The Future of Electric Cars in South Africa
What’s the future of electric cars in SA, and what are the pros and cons of owning and driving an electric vehicle? We explore the available options.
What, then, are the pros and cons of owning a car that draws its power from an electrical socket rather than a fuel pump?
This is, of course, a big pro. With around 30 times fewer moving parts, an electric vehicle has a significant advantage in terms of reliability and maintenance. Then, of course, the big one: the significant fuel cost saving. On an annual mileage of 20 000 km per annum, the average motorist will spend around R26 000 to R27 000 on fuel. Do that same mileage in an electronic vehicle and you’re looking at just under R7 000 to charge your car over that same period. That’s quite a saving.
The perceived downside, on the other hand, is range. Petrol and diesel-engine vehicles are usually capable of anything between 600 km and 1 000 km on one tank, but the key factor here is the plethora of petrol stations dotted all over the country. You really have to get your route planning wrong to run out of petrol. Public electronic-vehicle charging facilities, however, number far fewer. Having said that, two upcoming BMWs should put those range fears to rest.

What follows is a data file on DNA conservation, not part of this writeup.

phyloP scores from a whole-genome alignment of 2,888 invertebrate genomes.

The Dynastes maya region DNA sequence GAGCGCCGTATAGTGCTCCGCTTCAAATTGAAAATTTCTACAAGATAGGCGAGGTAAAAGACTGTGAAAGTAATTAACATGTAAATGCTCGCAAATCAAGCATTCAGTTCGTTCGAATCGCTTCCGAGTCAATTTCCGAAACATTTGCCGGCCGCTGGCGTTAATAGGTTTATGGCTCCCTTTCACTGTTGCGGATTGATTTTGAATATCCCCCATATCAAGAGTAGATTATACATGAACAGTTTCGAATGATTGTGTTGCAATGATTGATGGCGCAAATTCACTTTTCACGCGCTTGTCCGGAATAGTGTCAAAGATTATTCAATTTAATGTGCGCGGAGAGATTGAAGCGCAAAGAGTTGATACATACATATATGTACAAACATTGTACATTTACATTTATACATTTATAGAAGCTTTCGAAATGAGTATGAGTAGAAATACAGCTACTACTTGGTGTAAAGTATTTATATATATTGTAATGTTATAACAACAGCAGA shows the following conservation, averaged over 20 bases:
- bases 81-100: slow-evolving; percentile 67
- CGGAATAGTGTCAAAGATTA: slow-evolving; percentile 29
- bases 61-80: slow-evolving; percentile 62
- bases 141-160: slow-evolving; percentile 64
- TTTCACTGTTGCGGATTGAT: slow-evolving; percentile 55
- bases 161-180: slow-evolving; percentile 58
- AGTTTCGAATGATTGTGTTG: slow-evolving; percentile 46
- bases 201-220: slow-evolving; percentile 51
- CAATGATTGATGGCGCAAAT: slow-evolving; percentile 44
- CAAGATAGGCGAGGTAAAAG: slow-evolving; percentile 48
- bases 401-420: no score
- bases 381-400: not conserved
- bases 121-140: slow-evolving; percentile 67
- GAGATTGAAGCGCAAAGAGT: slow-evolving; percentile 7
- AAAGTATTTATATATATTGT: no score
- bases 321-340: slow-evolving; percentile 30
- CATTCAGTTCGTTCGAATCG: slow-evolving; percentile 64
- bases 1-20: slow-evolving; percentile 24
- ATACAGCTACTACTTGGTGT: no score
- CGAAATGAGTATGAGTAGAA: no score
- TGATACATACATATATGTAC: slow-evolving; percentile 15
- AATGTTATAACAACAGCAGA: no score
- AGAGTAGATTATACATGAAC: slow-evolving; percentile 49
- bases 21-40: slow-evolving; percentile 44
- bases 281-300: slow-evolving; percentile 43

The first will be the BMW iX3 (set for launch in 2020), which employs BMW’s fifth generation of BMW eDrive technology , generating more than 200 kW and offering a range of over 400 km. Charging time is another critical factor in the electric vehicle equation, and the upcoming BMW iX3 has a new charging control unit that allows the vehicle to be hooked up to fast-charging stations generating up to 150 kW. We’re now talking just 30 minutes to charge the vehicle at one of these stations.
In 2021, we can look forward to what will be BMW’s technology flagship – the BMW iNext. This large SUV, with a unique interpretation of the iconic kidney grille, will have an impressive range of 700 km. In fact, BMW has promised that by 2021, its all-electric vehicles will be able to achieve that 700 km range.
With a range of 700 km, there shouldn’t be any concerns around charging your BMW for a work commute, but it does become a factor for longer holiday or weekend-away journeys. That’s a question of investment in infrastructure, and it’s one BMW is certainly committed to. By 2019, the company anticipates selling around 500 000 electric vehicles globally and has declared an investment of €7 billion (R117.6 billion) in its electric vehicle initiatives. In South Africa, there are already 45 BMW Charge Now stations across the country.
While an electronic vehicle is still a premium purchase in most markets around the world, with the kind of investment BMW is making, and the projected number of sales, consumers can only benefit. The wider charging infrastructure will mean increased demand and the subsequent increased production economies of scale will result in more affordable electric vehicles.